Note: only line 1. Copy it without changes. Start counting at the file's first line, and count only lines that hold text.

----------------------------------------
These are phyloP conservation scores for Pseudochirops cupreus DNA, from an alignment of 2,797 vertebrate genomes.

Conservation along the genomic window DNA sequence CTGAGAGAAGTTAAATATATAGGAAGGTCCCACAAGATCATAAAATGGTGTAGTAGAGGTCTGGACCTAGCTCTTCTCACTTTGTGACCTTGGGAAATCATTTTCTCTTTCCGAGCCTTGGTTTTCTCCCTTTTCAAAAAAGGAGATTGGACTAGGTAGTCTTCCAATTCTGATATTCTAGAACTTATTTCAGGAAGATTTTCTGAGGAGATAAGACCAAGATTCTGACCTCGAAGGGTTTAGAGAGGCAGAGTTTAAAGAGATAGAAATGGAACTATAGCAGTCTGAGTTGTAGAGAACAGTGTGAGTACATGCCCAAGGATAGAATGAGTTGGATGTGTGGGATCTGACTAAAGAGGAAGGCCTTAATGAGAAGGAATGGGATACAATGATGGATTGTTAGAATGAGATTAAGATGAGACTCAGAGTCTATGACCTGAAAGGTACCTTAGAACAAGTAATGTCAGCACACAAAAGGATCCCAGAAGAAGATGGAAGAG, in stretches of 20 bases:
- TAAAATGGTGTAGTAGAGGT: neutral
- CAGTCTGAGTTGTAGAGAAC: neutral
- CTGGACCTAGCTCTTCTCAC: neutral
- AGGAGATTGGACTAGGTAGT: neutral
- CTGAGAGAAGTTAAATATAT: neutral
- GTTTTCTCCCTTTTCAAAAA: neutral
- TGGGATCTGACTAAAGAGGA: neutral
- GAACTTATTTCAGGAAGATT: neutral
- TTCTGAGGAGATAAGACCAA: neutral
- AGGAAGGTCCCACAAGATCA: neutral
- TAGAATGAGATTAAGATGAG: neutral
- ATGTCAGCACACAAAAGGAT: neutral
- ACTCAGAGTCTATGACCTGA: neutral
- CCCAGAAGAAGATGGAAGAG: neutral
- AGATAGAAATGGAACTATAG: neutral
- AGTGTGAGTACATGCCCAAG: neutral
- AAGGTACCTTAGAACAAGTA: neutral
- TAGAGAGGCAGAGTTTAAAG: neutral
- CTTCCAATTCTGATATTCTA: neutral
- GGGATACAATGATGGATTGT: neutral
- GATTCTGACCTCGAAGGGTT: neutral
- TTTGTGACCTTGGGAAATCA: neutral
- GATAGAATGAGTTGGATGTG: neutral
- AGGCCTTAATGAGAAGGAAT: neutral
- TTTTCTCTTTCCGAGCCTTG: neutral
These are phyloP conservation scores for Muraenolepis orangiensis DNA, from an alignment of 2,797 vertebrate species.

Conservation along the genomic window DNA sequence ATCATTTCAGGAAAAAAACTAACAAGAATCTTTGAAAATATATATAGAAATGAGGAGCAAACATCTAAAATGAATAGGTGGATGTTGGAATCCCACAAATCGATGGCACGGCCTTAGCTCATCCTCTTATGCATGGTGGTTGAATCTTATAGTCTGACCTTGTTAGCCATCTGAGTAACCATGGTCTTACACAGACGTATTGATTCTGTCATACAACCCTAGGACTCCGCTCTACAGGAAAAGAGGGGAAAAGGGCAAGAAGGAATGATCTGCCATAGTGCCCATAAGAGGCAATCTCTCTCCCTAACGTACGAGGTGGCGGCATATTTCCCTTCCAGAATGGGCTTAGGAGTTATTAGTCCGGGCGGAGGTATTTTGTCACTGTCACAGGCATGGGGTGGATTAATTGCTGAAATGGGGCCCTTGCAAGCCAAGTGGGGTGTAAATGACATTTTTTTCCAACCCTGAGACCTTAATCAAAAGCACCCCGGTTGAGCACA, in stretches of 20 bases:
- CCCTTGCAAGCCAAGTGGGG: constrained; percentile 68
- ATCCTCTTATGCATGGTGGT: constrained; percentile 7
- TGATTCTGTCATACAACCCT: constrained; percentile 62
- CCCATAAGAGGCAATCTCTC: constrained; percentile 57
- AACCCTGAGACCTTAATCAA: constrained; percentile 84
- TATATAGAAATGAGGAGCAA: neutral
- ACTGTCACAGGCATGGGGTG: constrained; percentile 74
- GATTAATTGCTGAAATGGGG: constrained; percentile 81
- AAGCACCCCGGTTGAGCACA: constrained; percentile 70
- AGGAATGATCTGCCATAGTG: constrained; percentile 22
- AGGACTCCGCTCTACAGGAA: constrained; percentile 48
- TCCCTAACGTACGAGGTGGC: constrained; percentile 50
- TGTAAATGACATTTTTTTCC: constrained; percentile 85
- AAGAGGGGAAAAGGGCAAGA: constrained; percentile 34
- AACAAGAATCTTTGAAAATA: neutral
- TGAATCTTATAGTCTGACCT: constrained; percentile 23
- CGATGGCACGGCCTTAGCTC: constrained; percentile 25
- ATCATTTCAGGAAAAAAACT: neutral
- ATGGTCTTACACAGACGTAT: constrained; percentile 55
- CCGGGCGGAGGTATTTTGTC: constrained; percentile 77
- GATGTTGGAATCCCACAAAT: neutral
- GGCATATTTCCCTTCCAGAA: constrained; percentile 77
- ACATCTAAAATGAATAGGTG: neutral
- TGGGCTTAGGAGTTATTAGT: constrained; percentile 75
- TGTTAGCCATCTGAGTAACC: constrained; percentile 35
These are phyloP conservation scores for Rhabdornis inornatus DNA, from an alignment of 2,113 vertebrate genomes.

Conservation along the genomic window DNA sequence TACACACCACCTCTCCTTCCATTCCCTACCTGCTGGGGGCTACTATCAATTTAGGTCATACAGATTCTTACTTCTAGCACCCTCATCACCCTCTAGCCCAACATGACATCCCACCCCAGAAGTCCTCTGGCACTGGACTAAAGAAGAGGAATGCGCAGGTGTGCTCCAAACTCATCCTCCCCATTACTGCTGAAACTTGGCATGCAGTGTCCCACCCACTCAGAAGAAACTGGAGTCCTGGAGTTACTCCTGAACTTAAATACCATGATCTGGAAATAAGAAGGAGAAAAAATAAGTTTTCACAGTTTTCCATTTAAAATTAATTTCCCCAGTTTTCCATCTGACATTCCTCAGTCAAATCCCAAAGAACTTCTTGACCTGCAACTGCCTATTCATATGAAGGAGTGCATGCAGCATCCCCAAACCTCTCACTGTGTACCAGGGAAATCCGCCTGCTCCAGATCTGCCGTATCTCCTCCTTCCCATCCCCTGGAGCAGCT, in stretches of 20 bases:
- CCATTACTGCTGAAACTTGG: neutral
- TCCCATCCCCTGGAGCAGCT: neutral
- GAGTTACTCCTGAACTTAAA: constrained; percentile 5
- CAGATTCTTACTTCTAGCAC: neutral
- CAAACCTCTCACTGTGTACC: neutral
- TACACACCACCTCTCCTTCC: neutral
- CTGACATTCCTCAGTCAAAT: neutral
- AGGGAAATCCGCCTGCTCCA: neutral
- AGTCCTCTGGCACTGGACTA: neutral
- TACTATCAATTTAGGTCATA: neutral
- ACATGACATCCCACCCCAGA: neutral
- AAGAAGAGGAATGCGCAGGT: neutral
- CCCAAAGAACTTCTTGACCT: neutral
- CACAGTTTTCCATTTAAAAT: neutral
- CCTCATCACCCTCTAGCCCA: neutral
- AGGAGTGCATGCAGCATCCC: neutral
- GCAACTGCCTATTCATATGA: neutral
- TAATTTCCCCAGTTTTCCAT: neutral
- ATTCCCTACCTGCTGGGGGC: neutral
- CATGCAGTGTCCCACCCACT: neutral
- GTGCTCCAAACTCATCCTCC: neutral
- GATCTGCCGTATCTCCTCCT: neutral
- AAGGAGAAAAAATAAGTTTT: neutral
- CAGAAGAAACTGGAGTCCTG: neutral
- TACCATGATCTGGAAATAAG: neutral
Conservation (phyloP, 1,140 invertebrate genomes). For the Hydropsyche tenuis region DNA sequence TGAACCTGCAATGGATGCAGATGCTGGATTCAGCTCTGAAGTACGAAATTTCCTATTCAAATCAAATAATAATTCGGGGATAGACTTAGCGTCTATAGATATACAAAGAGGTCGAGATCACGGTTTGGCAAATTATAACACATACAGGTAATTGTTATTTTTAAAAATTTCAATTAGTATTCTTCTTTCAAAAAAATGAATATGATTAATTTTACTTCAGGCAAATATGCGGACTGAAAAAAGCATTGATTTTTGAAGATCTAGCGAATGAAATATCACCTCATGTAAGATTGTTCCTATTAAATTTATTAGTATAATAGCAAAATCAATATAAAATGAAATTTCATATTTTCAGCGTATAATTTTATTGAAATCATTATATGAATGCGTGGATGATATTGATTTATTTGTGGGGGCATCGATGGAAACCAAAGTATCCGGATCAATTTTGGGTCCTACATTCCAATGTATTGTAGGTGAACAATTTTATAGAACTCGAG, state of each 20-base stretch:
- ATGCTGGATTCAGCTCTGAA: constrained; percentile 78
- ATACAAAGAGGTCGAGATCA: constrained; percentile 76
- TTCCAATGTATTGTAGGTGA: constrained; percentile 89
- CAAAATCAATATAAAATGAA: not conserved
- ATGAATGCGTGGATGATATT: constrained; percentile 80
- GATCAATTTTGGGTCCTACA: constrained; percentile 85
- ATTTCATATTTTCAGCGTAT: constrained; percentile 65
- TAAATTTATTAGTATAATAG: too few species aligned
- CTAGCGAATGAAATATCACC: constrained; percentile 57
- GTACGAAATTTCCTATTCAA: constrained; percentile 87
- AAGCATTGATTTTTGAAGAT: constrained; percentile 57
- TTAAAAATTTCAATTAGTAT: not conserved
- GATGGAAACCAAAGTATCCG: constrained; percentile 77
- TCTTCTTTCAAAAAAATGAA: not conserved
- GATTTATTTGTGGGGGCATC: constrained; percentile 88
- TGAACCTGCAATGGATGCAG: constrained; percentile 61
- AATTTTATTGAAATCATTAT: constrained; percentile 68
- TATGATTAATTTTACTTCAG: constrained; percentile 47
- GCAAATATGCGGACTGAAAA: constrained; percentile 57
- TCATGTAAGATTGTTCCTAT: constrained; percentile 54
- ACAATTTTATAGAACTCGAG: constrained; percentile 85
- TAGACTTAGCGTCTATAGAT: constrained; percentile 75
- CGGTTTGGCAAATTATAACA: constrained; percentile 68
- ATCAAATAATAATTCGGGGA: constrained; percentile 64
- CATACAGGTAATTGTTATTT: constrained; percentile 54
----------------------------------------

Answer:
These are phyloP conservation scores for Pseudochirops cupreus DNA, from an alignment of 2,797 vertebrate genomes.